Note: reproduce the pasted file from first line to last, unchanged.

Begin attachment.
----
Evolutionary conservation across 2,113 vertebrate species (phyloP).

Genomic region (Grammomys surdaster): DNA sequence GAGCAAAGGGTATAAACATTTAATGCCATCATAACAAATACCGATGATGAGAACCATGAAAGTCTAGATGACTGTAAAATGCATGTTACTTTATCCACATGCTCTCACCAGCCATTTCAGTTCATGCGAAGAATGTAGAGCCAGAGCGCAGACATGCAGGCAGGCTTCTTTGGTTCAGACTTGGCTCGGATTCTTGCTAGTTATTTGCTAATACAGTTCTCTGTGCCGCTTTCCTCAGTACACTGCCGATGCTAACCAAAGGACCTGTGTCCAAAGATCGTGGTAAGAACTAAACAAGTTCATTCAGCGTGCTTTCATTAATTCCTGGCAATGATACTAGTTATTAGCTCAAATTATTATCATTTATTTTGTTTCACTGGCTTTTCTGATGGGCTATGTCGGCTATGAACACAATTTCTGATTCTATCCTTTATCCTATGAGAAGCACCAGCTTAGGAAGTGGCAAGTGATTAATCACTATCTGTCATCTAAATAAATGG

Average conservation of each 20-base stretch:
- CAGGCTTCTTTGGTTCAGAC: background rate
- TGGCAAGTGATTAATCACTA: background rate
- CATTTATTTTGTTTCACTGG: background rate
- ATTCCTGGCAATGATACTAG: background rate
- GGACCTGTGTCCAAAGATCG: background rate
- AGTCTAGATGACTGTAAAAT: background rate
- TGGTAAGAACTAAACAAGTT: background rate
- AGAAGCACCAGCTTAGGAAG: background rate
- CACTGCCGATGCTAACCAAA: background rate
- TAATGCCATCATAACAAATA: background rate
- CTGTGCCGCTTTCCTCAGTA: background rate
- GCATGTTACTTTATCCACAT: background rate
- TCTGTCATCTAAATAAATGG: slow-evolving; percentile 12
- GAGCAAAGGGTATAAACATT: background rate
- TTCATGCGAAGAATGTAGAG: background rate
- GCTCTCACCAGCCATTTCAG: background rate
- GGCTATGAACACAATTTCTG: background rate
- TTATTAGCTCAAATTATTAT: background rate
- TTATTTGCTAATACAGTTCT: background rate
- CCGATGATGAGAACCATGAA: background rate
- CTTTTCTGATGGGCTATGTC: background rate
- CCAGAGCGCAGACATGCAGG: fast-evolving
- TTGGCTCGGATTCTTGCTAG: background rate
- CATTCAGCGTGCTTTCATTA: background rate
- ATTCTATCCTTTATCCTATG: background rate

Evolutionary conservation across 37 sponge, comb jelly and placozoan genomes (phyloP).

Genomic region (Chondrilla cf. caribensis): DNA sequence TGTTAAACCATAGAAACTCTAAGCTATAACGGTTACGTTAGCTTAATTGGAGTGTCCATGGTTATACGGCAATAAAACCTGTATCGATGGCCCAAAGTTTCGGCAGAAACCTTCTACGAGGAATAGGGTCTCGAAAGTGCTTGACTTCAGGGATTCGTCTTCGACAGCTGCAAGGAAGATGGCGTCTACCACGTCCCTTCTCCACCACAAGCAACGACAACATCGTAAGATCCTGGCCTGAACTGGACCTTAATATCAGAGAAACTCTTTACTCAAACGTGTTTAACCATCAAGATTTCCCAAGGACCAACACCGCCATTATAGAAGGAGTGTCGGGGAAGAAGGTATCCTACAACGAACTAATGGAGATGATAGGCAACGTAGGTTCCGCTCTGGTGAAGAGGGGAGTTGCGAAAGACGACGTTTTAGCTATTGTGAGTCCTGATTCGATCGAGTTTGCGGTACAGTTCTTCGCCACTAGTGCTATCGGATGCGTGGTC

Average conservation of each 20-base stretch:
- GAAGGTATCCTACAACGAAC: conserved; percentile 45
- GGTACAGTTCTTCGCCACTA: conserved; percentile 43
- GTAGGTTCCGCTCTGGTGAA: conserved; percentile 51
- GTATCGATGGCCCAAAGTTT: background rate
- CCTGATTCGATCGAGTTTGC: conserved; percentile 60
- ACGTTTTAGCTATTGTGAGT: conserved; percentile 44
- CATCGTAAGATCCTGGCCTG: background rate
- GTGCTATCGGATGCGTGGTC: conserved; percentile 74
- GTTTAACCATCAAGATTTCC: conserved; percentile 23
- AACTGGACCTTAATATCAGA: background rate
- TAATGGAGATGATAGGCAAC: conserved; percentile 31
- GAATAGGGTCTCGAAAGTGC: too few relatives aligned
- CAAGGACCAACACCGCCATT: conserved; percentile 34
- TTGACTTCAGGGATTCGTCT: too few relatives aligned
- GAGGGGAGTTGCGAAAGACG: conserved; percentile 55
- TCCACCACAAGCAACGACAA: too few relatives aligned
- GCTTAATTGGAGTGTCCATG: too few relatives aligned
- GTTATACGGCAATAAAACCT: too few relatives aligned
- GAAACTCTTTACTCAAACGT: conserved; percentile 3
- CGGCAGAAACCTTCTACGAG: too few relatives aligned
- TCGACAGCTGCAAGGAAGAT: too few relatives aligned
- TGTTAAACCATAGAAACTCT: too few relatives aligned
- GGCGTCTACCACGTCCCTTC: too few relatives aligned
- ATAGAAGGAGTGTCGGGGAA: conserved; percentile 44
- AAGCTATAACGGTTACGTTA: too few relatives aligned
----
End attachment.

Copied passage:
Evolutionary conservation across 2,113 vertebrate species (phyloP).

Genomic region (Grammomys surdaster): DNA sequence GAGCAAAGGGTATAAACATTTAATGCCATCATAACAAATACCGATGATGAGAACCATGAAAGTCTAGATGACTGTAAAATGCATGTTACTTTATCCACATGCTCTCACCAGCCATTTCAGTTCATGCGAAGAATGTAGAGCCAGAGCGCAGACATGCAGGCAGGCTTCTTTGGTTCAGACTTGGCTCGGATTCTTGCTAGTTATTTGCTAATACAGTTCTCTGTGCCGCTTTCCTCAGTACACTGCCGATGCTAACCAAAGGACCTGTGTCCAAAGATCGTGGTAAGAACTAAACAAGTTCATTCAGCGTGCTTTCATTAATTCCTGGCAATGATACTAGTTATTAGCTCAAATTATTATCATTTATTTTGTTTCACTGGCTTTTCTGATGGGCTATGTCGGCTATGAACACAATTTCTGATTCTATCCTTTATCCTATGAGAAGCACCAGCTTAGGAAGTGGCAAGTGATTAATCACTATCTGTCATCTAAATAAATGG

Average conservation of each 20-base stretch:
- CAGGCTTCTTTGGTTCAGAC: background rate
- TGGCAAGTGATTAATCACTA: background rate
- CATTTATTTTGTTTCACTGG: background rate
- ATTCCTGGCAATGATACTAG: background rate
- GGACCTGTGTCCAAAGATCG: background rate
- AGTCTAGATGACTGTAAAAT: background rate
- TGGTAAGAACTAAACAAGTT: background rate
- AGAAGCACCAGCTTAGGAAG: background rate
- CACTGCCGATGCTAACCAAA: background rate
- TAATGCCATCATAACAAATA: background rate
- CTGTGCCGCTTTCCTCAGTA: background rate
- GCATGTTACTTTATCCACAT: background rate
- TCTGTCATCTAAATAAATGG: slow-evolving; percentile 12
- GAGCAAAGGGTATAAACATT: background rate
- TTCATGCGAAGAATGTAGAG: background rate
- GCTCTCACCAGCCATTTCAG: background rate
- GGCTATGAACACAATTTCTG: background rate
- TTATTAGCTCAAATTATTAT: background rate
- TTATTTGCTAATACAGTTCT: background rate
- CCGATGATGAGAACCATGAA: background rate
- CTTTTCTGATGGGCTATGTC: background rate
- CCAGAGCGCAGACATGCAGG: fast-evolving
- TTGGCTCGGATTCTTGCTAG: background rate
- CATTCAGCGTGCTTTCATTA: background rate
- ATTCTATCCTTTATCCTATG: background rate

Evolutionary conservation across 37 sponge, comb jelly and placozoan genomes (phyloP).

Genomic region (Chondrilla cf. caribensis): DNA sequence TGTTAAACCATAGAAACTCTAAGCTATAACGGTTACGTTAGCTTAATTGGAGTGTCCATGGTTATACGGCAATAAAACCTGTATCGATGGCCCAAAGTTTCGGCAGAAACCTTCTACGAGGAATAGGGTCTCGAAAGTGCTTGACTTCAGGGATTCGTCTTCGACAGCTGCAAGGAAGATGGCGTCTACCACGTCCCTTCTCCACCACAAGCAACGACAACATCGTAAGATCCTGGCCTGAACTGGACCTTAATATCAGAGAAACTCTTTACTCAAACGTGTTTAACCATCAAGATTTCCCAAGGACCAACACCGCCATTATAGAAGGAGTGTCGGGGAAGAAGGTATCCTACAACGAACTAATGGAGATGATAGGCAACGTAGGTTCCGCTCTGGTGAAGAGGGGAGTTGCGAAAGACGACGTTTTAGCTATTGTGAGTCCTGATTCGATCGAGTTTGCGGTACAGTTCTTCGCCACTAGTGCTATCGGATGCGTGGTC

Average conservation of each 20-base stretch:
- GAAGGTATCCTACAACGAAC: conserved; percentile 45
- GGTACAGTTCTTCGCCACTA: conserved; percentile 43
- GTAGGTTCCGCTCTGGTGAA: conserved; percentile 51
- GTATCGATGGCCCAAAGTTT: background rate
- CCTGATTCGATCGAGTTTGC: conserved; percentile 60
- ACGTTTTAGCTATTGTGAGT: conserved; percentile 44
- CATCGTAAGATCCTGGCCTG: background rate
- GTGCTATCGGATGCGTGGTC: conserved; percentile 74
- GTTTAACCATCAAGATTTCC: conserved; percentile 23
- AACTGGACCTTAATATCAGA: background rate
- TAATGGAGATGATAGGCAAC: conserved; percentile 31
- GAATAGGGTCTCGAAAGTGC: too few relatives aligned
- CAAGGACCAACACCGCCATT: conserved; percentile 34
- TTGACTTCAGGGATTCGTCT: too few relatives aligned
- GAGGGGAGTTGCGAAAGACG: conserved; percentile 55
- TCCACCACAAGCAACGACAA: too few relatives aligned
- GCTTAATTGGAGTGTCCATG: too few relatives aligned
- GTTATACGGCAATAAAACCT: too few relatives aligned
- GAAACTCTTTACTCAAACGT: conserved; percentile 3
- CGGCAGAAACCTTCTACGAG: too few relatives aligned
- TCGACAGCTGCAAGGAAGAT: too few relatives aligned
- TGTTAAACCATAGAAACTCT: too few relatives aligned
- GGCGTCTACCACGTCCCTTC: too few relatives aligned
- ATAGAAGGAGTGTCGGGGAA: conserved; percentile 44
- AAGCTATAACGGTTACGTTA: too few relatives aligned